Yes, it’s a complicated web of decisions and adjustments, but we can help make the process easier for you. Give us a call, and we will help you sort through your options and decide which path is best for your situation.

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Your Thrift Savings Plan Gets a Boost in 2018

Posted by Gary Raetz Your Thrift Savings Plan Gets a Boost in 2018

Throughout this fall, we’ve watched as President Trump and Congress have debated various adjustments to our tax code and the federal budget overall. While many propositions currently remain undecided, one change will definitely take place beginning in January. Contribution limits for certain tax-advantaged retirement plans have been raised.

The change affects 401(k), 403b, and yes, Thrift Savings Plans! Now you can stash an additional 500 dollars per year in your TSP, for a total contribution of $18,500 in 2018 (and every year beyond that, unless future changes take place).

If you’re age 50 or over, the catch-up contribution rule still applies. You can save another $6,000 in your TSP next year, for a total contribution of $24,500.

This is good news, for more than one reason. Saving more for your retirement is always a good idea. The increase of 500 dollars might not sound like a lot to you, but multiply that number by the number of years you will continue to work… and then consider the power of compounding interest. As you can see, that 500 dollars makes a major difference!

Also, your TSP is more than just a retirement vehicle. Since you fund the account with pre-tax dollars, you lower your overall taxable income for the year. That means you can save just a bit more on your income taxes next year.

Hopefully you’re feeling optimistic about the future of your Thrift Savings Plan, and you’re planning to increase your contributions next year. If you need help with that, or any other retirement planning issue, feel free to give us a call. We keep ourselves informed on issues related to federal employee retirement, and pass along that information to benefit you.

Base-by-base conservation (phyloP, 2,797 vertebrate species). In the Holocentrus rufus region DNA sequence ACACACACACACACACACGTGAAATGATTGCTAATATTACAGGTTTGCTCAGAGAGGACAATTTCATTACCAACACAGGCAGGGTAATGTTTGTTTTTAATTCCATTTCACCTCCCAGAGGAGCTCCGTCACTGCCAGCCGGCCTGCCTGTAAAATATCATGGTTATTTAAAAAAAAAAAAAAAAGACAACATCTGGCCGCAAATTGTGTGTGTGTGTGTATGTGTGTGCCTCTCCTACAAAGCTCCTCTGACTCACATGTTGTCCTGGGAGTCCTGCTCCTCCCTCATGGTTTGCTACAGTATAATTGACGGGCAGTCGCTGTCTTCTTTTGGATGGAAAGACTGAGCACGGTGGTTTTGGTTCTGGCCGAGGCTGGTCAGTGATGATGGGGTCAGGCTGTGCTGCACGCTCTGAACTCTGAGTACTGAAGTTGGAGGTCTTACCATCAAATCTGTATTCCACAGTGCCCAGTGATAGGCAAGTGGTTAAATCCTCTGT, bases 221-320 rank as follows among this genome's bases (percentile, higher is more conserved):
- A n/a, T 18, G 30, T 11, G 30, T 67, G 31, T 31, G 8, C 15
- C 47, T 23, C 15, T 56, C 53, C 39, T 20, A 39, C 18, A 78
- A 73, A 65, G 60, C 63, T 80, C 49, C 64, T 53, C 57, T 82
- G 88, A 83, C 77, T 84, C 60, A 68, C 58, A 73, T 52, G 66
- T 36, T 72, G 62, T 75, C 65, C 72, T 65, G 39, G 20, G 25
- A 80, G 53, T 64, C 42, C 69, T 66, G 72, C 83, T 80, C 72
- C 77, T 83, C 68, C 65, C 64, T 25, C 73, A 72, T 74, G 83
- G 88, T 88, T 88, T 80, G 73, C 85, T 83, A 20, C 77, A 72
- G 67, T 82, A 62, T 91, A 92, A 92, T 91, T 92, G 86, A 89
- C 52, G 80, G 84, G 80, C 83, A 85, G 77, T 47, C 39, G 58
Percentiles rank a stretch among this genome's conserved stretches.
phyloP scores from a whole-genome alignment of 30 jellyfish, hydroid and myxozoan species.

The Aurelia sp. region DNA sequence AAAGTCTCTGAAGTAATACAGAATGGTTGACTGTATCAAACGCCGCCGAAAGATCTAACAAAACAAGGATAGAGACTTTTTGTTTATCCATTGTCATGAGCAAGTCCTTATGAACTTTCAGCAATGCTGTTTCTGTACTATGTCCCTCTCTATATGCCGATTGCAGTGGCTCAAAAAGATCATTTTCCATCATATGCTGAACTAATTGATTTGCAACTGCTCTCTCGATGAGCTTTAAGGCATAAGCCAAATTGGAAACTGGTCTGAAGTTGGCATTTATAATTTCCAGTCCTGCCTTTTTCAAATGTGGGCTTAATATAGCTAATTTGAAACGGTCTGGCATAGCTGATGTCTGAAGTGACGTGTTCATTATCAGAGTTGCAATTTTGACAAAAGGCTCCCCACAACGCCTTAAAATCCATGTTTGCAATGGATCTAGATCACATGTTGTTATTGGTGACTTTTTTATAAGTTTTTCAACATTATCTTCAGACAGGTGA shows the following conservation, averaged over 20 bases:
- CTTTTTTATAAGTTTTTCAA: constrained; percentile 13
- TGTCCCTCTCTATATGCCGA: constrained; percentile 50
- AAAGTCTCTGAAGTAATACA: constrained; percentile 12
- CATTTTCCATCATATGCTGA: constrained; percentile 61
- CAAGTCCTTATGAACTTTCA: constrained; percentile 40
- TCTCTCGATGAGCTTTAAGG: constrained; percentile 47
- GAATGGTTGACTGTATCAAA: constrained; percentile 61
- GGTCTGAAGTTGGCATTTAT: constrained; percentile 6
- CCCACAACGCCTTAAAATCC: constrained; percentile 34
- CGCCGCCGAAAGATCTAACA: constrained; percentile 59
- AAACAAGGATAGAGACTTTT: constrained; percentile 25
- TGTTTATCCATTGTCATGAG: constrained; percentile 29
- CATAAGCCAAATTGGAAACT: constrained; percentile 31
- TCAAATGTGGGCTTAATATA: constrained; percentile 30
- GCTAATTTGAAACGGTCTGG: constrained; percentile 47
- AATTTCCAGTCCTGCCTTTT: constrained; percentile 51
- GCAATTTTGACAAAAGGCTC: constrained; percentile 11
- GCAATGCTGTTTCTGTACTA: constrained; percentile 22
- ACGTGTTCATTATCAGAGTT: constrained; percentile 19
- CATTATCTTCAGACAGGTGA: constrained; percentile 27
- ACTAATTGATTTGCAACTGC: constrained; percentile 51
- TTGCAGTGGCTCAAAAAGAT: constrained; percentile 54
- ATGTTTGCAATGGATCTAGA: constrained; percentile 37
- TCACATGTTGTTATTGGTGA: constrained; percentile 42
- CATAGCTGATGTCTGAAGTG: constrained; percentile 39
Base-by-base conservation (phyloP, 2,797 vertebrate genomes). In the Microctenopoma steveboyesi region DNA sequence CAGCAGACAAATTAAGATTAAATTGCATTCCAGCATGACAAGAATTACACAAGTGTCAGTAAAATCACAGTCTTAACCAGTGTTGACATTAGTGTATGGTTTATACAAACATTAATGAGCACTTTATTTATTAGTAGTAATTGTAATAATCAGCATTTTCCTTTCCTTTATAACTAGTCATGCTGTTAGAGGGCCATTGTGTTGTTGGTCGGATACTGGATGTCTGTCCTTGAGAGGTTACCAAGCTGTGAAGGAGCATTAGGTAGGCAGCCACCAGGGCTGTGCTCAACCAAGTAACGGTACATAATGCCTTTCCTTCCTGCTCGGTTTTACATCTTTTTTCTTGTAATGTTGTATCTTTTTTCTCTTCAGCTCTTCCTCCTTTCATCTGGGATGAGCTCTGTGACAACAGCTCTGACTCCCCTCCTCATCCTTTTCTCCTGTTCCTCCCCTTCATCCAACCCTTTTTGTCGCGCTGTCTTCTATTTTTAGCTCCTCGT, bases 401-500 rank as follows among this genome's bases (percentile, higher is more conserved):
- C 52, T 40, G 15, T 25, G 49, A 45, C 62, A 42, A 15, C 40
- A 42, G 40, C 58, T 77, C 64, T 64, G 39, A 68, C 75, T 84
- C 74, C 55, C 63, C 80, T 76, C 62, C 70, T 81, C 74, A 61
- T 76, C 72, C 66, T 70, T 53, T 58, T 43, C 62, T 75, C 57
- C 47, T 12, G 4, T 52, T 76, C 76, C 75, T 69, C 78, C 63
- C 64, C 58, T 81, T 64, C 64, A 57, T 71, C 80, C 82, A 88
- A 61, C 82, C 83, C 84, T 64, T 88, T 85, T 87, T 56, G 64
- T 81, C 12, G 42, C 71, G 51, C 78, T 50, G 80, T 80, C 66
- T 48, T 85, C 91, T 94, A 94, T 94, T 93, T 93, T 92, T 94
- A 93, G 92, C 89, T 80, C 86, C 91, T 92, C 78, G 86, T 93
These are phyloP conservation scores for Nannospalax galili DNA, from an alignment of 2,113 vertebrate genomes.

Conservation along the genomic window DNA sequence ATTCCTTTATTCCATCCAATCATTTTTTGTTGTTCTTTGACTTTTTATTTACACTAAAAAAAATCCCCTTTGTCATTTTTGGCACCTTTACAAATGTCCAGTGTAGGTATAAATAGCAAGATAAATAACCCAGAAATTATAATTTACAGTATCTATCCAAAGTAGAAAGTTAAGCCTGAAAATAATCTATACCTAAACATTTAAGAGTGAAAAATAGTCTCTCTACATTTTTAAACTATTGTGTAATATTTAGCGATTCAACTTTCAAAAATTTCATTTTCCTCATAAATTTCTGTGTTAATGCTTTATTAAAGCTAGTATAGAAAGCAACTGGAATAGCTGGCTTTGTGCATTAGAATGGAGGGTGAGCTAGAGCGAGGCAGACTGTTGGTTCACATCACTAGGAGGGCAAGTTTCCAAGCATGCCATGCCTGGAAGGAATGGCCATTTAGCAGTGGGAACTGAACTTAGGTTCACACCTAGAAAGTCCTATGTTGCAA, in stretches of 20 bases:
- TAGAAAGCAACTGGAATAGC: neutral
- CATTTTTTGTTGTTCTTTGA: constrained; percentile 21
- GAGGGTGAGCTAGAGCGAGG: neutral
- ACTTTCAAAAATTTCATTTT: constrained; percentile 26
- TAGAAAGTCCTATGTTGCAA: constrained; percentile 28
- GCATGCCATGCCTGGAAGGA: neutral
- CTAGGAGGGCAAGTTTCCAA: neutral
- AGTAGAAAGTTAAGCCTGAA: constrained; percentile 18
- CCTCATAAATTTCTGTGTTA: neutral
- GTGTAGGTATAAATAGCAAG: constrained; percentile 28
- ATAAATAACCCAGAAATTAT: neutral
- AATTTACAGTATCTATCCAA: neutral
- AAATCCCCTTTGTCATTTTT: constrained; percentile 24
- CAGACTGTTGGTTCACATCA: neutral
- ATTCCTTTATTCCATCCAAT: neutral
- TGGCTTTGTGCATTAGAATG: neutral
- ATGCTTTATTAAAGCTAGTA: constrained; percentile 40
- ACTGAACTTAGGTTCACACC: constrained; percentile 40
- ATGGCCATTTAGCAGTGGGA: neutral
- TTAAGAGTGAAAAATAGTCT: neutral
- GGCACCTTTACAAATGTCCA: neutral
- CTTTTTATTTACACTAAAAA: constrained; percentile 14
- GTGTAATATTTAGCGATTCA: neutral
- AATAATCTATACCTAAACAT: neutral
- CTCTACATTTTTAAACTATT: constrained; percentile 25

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2018 Cost of Living Adjustment Has Been Announced by Social Security

Posted by Gary Raetz 2018 Cost of Living Adjustment Has Been Announced by Social Security

Like most federal retirees, you will enjoy the potential of three forms of income in retirement: Your annuity payments, income from money you set aside in your Thrift Savings Plan, and your Social Security benefit. Since your Social Security payments are subject to periodic adjustments (indexed to the inflation rate), you might be interested to know that beneficiaries will receive a cost of living adjustment (COLA) in 2018.

Each fall, the Social Security Administration analyzes inflation, and decides whether to issue a COLA beginning the following January. The amount of this adjustment is also tied to inflation, and can vary from one year to the next, with no COLA ever guaranteed. In fact, sometimes a COLA is not issued for the year.

In 2018, beneficiaries will receive the largest COLA in five years.

How much is this COLA? It has been set at 2 percent, which doesn’t sound like a lot. For the average beneficiary, the adjustment equals an extra 27 dollars per month, with the average benefit rising to $1,404 per month. Of course, that is only an average figure; your benefit amount is calculated based upon your earning history, and can vary significantly from the average.

Any upward adjustment in benefits is helpful. Also, keep in mind that Medicare might also raise their rates. It is possible that the Social Security COLA will serve more to compensate for a Medicare rate hike, for many retirees.

Recent years have taught us that COLAs are certainly not guaranteed to occur each year, and can sometimes be disappointingly small. Since your own cost of living can change throughout retirement, regardless of what the inflation rate reports, it is important to take saving for retirement into your own hands. Bolster your Thrift Savings Plan, taking advantage of maximum contribution limits, and work closely with a financial advisor to plan for your retirement.

Call us any time. We can help you understand your retirement benefits as a federal employee, and plan for a stable retirement.